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Dae Han finds jazz and community in Honolulu

My copy of the now out-of-print vinyl pressing of Dae Han's Blue from Aloha Got Soul records in Honolulu.
Cover art by Marco Weibel. Photograph by Abe Beeson
Abe Beeson
Abe Beeson's copy of the now out-of-print vinyl pressing of Dae Han's "Blue" from Aloha Got Soul records in Honolulu.

One of the hottest young modern jazz musicians in Hawaii, multi-instrumentalist and producer Dae Han has traveled a unique path to his musical career. Based on the island of Oahu, he's a proud member of a very musical local community and Honolulu's Aloha Got Soul record label.

New Cool host Abe Beeson connected with Han to talk about his debut album, his family's intervention after he became addicted to opiates, and the rich but underappreciated tradition of modern Hawaiian music.

Dae Han grew up in Maryland, east of Washington, D.C., where his first musical instruction was focused on drums and mallet percussion. By the end of high school, Han started digging into laptop production and beat making. Han said he often felt out of place as a Korean kid in Maryland, but found a musical identity in drumming and the funky rhythms of the D.C. go-go scene.

His older brother is a professional musician and first exposed him to jazz at the Blue Nile in Minnesota. Han said the night impacted him immensely, particularly the drumming of Carlos Boyce.

"He played very softly, yet so dynamically. I didn't understand how he was doing it, but I was entranced by it. It would only begin to make sense and manifest in my own playing much later in life," Han said.

After school, Han moved to New York City. He said it was exciting but he struggled on a low income and became addicted to opiates. Three years later, he hit bottom. Han attempted suicide by overdosing but said, "God had other plans for me. My family intervened and decided that moving to Hawaii to live with my sister was the best course of action."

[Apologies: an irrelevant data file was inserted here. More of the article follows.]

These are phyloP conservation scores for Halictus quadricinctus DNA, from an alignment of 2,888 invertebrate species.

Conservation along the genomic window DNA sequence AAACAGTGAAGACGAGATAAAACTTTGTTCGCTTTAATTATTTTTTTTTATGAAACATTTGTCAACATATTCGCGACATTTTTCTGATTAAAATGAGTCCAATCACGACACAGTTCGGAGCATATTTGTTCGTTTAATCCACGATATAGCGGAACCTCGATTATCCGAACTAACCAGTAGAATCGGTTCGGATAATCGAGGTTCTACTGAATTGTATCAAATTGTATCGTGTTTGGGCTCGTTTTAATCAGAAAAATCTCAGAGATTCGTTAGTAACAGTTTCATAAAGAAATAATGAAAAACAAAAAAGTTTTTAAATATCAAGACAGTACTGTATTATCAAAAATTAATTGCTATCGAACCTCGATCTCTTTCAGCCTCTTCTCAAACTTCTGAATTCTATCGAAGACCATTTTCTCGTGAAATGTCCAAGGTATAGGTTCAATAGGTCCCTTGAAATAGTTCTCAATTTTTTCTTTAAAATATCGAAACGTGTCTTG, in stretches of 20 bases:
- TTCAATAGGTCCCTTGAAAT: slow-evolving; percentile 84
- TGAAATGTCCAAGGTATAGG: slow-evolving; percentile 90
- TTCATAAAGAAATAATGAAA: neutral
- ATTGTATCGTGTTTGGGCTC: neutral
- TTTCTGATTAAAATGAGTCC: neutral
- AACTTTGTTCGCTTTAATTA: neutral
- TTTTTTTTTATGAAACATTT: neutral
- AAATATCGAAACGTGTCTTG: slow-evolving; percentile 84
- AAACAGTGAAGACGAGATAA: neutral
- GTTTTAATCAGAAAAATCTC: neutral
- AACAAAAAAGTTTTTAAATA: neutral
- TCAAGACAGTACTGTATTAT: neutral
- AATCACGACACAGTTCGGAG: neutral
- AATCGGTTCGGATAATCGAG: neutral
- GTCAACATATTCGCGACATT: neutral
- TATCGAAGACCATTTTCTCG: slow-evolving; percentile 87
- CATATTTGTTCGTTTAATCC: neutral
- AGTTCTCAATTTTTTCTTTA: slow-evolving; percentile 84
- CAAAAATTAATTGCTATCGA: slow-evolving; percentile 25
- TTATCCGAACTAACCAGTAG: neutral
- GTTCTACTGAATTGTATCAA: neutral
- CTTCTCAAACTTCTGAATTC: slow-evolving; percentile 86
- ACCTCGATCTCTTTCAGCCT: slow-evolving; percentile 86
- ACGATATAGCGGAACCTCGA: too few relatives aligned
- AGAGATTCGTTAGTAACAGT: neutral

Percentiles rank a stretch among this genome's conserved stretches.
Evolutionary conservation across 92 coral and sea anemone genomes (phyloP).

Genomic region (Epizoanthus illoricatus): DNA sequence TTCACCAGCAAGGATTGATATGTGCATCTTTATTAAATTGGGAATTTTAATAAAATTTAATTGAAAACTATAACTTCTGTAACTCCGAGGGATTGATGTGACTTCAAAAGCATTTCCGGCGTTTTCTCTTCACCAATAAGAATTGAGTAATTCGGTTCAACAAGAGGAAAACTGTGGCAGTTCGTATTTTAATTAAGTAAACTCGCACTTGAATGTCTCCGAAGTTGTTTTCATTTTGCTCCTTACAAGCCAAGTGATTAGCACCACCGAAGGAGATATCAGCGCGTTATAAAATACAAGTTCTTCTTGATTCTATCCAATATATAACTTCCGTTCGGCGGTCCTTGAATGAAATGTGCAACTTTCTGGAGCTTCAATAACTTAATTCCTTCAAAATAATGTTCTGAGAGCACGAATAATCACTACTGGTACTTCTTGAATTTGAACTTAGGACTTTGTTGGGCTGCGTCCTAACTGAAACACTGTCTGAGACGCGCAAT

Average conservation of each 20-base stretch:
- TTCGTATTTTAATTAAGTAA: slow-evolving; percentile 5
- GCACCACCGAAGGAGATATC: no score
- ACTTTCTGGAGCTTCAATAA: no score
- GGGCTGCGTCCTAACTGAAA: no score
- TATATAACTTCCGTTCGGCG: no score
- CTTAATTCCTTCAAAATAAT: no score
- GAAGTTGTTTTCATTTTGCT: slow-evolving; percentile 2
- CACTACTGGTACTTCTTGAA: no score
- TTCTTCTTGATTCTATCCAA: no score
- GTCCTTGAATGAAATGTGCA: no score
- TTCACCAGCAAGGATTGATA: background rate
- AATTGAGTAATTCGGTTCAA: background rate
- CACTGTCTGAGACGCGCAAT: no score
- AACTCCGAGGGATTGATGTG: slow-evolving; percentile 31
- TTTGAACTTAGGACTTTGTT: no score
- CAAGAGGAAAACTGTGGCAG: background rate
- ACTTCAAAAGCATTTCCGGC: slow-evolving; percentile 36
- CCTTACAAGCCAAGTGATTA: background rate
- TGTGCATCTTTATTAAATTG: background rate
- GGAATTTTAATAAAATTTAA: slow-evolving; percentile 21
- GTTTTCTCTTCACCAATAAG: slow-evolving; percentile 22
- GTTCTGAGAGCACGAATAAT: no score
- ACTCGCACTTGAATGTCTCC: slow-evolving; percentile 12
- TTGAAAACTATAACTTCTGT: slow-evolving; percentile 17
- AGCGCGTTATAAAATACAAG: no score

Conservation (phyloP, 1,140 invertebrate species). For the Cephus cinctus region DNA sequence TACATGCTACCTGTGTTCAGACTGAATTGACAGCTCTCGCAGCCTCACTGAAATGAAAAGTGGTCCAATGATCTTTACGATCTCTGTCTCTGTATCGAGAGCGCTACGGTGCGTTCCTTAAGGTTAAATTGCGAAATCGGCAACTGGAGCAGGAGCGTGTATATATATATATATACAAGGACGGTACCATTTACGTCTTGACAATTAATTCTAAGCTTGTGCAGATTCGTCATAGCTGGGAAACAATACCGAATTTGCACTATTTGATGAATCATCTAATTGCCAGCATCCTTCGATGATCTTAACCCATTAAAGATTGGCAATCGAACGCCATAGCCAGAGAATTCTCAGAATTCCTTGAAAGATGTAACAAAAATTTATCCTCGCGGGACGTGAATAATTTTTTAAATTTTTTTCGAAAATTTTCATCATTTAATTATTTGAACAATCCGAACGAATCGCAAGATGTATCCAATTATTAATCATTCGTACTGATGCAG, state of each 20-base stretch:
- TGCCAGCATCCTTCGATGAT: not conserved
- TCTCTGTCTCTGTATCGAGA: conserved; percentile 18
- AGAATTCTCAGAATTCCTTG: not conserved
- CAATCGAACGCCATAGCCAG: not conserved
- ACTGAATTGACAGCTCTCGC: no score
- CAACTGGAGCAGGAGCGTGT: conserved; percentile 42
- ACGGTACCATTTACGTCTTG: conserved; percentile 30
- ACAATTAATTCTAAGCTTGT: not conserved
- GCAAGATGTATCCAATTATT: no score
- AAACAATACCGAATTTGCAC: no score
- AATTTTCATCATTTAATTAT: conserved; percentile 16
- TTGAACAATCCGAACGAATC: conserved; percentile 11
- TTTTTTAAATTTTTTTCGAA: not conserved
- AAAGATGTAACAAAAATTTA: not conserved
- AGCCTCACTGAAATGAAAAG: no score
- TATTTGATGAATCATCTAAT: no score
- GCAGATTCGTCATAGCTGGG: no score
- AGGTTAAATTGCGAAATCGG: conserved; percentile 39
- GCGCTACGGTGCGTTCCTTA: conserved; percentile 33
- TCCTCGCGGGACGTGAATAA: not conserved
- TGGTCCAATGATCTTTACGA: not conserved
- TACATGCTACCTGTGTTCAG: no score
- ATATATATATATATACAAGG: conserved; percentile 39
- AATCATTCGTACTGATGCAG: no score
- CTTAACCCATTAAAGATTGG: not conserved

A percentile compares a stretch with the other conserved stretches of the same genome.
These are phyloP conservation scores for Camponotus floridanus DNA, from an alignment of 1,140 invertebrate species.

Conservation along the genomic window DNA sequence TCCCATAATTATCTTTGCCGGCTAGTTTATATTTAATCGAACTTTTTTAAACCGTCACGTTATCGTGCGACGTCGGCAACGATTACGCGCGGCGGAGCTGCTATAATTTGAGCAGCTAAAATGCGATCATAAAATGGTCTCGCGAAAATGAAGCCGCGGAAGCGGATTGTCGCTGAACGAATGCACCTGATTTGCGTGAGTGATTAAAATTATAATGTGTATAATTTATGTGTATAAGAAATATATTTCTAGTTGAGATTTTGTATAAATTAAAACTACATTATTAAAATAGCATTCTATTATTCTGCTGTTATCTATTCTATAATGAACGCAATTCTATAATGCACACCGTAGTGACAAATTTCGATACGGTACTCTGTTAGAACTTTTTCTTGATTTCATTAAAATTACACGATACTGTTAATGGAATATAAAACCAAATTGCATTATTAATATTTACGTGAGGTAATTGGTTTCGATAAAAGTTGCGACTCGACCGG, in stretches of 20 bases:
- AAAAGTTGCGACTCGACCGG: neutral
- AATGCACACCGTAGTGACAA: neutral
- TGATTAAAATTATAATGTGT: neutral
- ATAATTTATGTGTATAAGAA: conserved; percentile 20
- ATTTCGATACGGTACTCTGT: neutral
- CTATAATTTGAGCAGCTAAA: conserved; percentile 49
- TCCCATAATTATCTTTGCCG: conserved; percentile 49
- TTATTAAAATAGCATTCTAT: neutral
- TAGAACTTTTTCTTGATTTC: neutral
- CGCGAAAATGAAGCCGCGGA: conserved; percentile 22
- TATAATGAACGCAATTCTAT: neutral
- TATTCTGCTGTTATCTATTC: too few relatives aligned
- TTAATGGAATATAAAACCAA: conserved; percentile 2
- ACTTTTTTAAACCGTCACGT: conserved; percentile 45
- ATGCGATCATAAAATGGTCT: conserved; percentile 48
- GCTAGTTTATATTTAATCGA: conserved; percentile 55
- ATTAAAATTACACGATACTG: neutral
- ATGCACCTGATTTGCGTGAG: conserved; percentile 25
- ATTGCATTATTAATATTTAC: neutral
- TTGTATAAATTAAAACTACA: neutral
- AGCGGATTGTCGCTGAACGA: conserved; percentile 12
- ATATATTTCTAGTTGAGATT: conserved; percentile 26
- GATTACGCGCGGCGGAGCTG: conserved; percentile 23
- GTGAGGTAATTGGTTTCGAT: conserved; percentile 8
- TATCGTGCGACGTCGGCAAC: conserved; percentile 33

Arriving in Honolulu, Han explained he "instantly realized how ignorant I was of life on the islands. I was completely floored to see the thriving jazz scene in Honolulu, and I made it a goal to get in the scene as soon as I could."

"Music is clearly an integral part of the culture here on the islands. Everyone here either plays an instrument or sings, and these dudes can really play! Most kids learn ukulele in elementary school and to me, that's way cooler than learning recorder in Maryland." he continued.

The 2020 album "Blue" is the story of Han's journey, a project five years in the making and musically inspired by the soundtrack of his life: Stevie Wonder, J Dilla, and Miles Davis. Also influential are Han's frequent collaborations with popular Japanese hip-hop star Shing02, who's featured on "DC2NYC2" along with turntablist SPIN MASTER A-1 and Honolulu soul singer Maryanne Ito.

Dae Han "DC2NYC2" (Official Music Video) feat. Maryanne Ito, Shing02, SPINMASTER A-1

Han points to numerous "life events that inspired the songs on this album, but the most impactful were the seasons of depression and self-reflection. When you hear the word 'blue', unless it's being used to describe the color of something, it implies sadness."